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About a week ago, at the onset of the COVID-19 epidemic in Bulgaria, a Bulgarian entrepreneur (Ivaylo Penchev, founder of Walltopia), offered a conditional donation of medical ventilators to a state-owned hospital. The donation was conditional upon employees of his company, as well as their family members, receiving preferential treatment, should the need arise. When asked what 'preferential treatment' means, and specifically whether he expects a person who is being ventilated using one of the donated machines to be disconnected to free up a machine for a Walltopia employee who needs ventilation, he said "That's exactly what I expect". The hospital initially accepted but then (after media attention) declined the donation, quoting conflict with the Hippocratic Oath.

Is this kind of donation morally permissible?

Was the hospital right to reject it, given that the net result may be loss of life?

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    – J D
    Mar 24 '20 at 17:14
  • Does Bulgaria have a universal health care system? If it does, then universal means that everyone receives the same treatment - there are no exceptions. A state owned hospital would not be able to accept such conditions.
    – NWR
    Mar 24 '20 at 18:01
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    You may find the discussion of the doctrine of double effect relevant, and this case seems to land on the wrong side of it. According to the doctrine, it is permissible to advance a good end while foreseeing harmful consequences of doing that and minimizing them, but not permissible to do so by harmful means. Although the distinction is vague, most people would probably judge the suggested disconnection as harmful means that put one life above another. And "first, do no harm" oath will definitely have to be violated.
    – Conifold
    Mar 24 '20 at 19:19
  • @Nick Formally that's probably true, but I'm more interested in the moral aspect. Also, I think moral considerations should take precedence over legal ones i.e. if it is morally permissible, laws should be changed to allow it. Mar 25 '20 at 6:32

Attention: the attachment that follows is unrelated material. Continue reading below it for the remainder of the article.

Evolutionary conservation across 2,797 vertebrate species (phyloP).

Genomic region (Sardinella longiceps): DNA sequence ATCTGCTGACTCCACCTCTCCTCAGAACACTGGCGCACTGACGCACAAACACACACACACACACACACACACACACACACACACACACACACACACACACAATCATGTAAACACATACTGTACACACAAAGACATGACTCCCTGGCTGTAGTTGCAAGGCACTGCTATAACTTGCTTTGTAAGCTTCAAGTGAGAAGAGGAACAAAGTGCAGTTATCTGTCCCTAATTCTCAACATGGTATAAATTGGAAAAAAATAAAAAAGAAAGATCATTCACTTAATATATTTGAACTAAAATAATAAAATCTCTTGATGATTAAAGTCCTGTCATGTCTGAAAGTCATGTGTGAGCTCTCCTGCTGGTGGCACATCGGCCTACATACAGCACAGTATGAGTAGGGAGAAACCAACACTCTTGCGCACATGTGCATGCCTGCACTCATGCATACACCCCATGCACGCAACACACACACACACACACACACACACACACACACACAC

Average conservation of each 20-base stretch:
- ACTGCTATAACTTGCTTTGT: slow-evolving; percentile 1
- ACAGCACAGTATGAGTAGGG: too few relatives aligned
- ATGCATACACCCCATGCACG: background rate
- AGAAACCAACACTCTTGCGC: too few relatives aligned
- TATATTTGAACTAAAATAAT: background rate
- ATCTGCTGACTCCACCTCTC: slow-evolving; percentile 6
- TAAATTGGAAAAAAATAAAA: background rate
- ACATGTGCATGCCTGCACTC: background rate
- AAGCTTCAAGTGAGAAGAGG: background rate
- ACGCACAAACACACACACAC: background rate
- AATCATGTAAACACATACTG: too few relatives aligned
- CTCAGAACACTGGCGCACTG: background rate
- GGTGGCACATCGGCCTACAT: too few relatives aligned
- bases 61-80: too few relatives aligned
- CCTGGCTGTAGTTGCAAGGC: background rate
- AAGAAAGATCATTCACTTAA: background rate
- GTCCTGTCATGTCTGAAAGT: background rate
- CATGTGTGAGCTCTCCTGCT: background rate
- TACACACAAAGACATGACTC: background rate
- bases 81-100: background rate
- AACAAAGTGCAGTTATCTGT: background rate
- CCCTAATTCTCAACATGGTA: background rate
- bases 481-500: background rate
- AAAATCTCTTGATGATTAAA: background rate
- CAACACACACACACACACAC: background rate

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    @Conifold in this particular case one could question whether there is a harmful effect, as without this donation the disconnected patients would not have had a chance at all. Mar 25 '20 at 6:35
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If giving preference to a certain group of people (in this case, employees of a given company) does not come at the expense of people outside that group, it is ok.

However, in this case the question is trickier, since ventilators don't operate by themselves, i.e. they need the attention of highly qualified medical personnel. Disconnecting a person to transfer the ventilator to someone else is equivalent to wasting all the effort and resources spent on the former's recovery. As resources are limited, this is likely to harm the unprivileged group. In effect, Penchev is renting the hospital staff and other resources in exchange for his donation.

Thus, in its original form, the donation is probably not acceptable ethically.

A modified version might however be acceptable, e.g. giving preference to a certain group without disconnecting anyone that is already connected to a ventilator.

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It is not a donation, it is business proposition. Looked at that way, it is ethical. The company is purchasing a given right for a given sum-in-kind.

As a business proposition, the hospital would have to arrange for it to be tractable within the requirements of their business process. That includes working around the fact it employs doctors, who swear the Hippocratic Oath. So it would have to plan to hold enough of these ventilators in abeyance to serve the priviledged employees, since it cannot disconnect life support once it is deployed, without being guilty of attempting manslaughter.

That could prevent others who could be treated from being treated. This is not explicitly forbidden, but it is an edge case. It would be hard to enforce, and could be damaging to the relationship between the hospital and the doctors. That could easily cause more lost life in the future.

So the hospital probably chose wisely. But there was nothing unethical in making the offer, other than possibly misrepresenting a deal as a gift.

Again, since this is a business proposition, not a gift, it need not be taken as given. The hospital might have negotiated clearer terms, say that the company providing this help chooses how these get deployed, under the condition that there is no risk anyone might have to be murdered. It would then be on the hands of the employer to withhold his help or extend it, on a case-by-case basis. It would come down to the employer looking at the statistics and the risk his own people might suffer, or that he might be increasing the suffering of others.

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